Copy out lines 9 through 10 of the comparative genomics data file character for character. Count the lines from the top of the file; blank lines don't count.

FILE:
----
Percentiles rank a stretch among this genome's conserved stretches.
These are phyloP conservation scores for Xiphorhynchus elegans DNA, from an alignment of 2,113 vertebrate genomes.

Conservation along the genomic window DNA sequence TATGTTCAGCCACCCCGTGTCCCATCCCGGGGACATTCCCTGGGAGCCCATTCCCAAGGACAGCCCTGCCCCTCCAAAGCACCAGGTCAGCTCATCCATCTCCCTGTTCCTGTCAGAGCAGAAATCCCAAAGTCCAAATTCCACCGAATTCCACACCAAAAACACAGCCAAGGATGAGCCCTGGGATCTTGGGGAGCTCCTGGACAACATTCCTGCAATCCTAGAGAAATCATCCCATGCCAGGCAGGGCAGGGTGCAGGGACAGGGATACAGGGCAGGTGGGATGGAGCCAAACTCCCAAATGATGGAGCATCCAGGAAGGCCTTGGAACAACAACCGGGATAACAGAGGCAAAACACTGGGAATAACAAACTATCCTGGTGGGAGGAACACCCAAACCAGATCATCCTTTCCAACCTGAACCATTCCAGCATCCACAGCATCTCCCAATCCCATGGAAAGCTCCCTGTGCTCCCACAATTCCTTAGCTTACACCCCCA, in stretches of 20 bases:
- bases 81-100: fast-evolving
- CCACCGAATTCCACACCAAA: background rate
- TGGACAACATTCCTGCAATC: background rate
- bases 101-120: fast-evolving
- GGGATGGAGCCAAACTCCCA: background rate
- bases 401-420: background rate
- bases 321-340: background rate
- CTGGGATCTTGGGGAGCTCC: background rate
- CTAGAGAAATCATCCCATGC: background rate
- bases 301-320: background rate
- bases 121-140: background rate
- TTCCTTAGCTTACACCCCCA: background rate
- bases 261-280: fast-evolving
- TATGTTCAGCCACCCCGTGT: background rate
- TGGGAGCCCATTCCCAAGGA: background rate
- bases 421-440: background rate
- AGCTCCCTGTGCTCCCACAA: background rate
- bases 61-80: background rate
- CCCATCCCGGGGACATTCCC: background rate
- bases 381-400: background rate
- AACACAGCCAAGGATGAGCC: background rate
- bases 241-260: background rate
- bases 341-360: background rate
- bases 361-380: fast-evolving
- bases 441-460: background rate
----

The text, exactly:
- bases 401-420: background rate
- bases 321-340: background rate